Fitbit CEO: Apple Has Wrong Approach to Wearables With Apple Watch

Fitbit Blaze

James Park, co-founder and chief executive of Fitbit, believes Apple has the wrong approach to wearables with the Apple Watch. Park has also revealed how his company’s latest devices were inspired by the iPhone 4s and its seamless Bluetooth syncing.

While Fitbit’s fitness-tracking wearables are designed to be simple, with one main focus that makes them easy to understand and just as easy to use, Apple Watch tries to do too much, Park told The New York Times in a recent interview.

“We look at it from a consumer point of view,” he said. Apple Watch “is a computing platform, but that’s really the wrong way to approach this category from the very beginning.”

This approach also makes Apple Watch much more expensive. Prices start at $299 for a 38mm Apple Watch Sport, while an entry-level Fitbit Zip can be had for as little as $50. Even Fitbit’s new smartwatch, Blaze, is $100 cheaper than Apple’s device.

These prices have helped Fitbit become hugely successful. In 2015 alone, the company sold a whopping 21.3 million devices, up from 10.9 million the year before. Park is still worried about the threat posed by companies like Apple, though.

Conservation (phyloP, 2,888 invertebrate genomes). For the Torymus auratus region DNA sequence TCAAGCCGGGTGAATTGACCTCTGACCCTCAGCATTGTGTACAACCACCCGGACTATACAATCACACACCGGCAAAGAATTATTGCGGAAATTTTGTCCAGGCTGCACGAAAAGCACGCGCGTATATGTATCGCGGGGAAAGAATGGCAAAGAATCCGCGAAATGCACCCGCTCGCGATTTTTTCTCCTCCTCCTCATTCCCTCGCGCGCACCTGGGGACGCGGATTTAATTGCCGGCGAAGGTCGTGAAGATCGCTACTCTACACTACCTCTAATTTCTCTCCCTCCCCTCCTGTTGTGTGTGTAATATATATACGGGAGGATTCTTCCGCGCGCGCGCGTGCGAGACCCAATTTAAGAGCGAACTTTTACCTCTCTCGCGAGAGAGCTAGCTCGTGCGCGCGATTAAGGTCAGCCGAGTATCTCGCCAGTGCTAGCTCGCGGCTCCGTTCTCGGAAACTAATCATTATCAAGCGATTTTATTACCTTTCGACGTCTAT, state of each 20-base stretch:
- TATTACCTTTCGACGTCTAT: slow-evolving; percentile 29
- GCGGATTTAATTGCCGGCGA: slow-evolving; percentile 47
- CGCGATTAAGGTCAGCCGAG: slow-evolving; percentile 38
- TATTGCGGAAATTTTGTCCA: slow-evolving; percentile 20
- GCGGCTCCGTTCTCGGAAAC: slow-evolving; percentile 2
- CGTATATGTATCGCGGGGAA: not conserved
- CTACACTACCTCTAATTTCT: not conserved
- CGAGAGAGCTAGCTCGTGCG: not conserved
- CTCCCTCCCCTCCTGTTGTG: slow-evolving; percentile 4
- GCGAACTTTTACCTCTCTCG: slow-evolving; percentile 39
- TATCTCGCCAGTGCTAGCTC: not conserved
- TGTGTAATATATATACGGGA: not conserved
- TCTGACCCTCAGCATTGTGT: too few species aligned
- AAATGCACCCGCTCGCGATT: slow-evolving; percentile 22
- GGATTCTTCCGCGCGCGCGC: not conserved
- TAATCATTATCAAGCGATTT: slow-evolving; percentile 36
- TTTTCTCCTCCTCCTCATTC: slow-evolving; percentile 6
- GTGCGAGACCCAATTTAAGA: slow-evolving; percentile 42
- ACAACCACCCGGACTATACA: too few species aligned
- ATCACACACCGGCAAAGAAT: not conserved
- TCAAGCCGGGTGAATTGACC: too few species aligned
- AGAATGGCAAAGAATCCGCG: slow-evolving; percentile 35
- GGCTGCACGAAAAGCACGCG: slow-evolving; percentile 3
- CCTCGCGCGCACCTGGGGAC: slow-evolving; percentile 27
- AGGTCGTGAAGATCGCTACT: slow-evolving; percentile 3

He warns that with hundreds of millions of users, it wouldn’t be difficult for a Silicon Valley giant to hit Fitbit hard. To maintain the simplicity fans love, Park added that Fitbit must be vigilant when adopting things like mobile payments, and supporting the Internet of Things.

“We’re going to be very careful with how we include these things over time,” he said. “I think one of the general knocks against smartwatches is that people still don’t know what they’re good for, so they’ve crammed everything in.”

Park isn’t against Apple’s approach to everything, though. In fact, when the company launched the iPhone 4s in 2011, it inspired Fitbit to create a Bluetooth-compatible tracker that could be more easily synced with companion smartphones.

The Fitbit One and Fitbit Zip, which were launched in 2012, were the first devices to offer Bluetooth 4.0 connectivity, which could push things like step count, distance traveled, floors climbed, and more to an iPhone or Android device.

Bluetooth connectivity also allowed users to keep an eye on their progress in real-time; they no longer had to wait until they connected it to their computer at the end of the day to see how they were doing.

[The New York Times]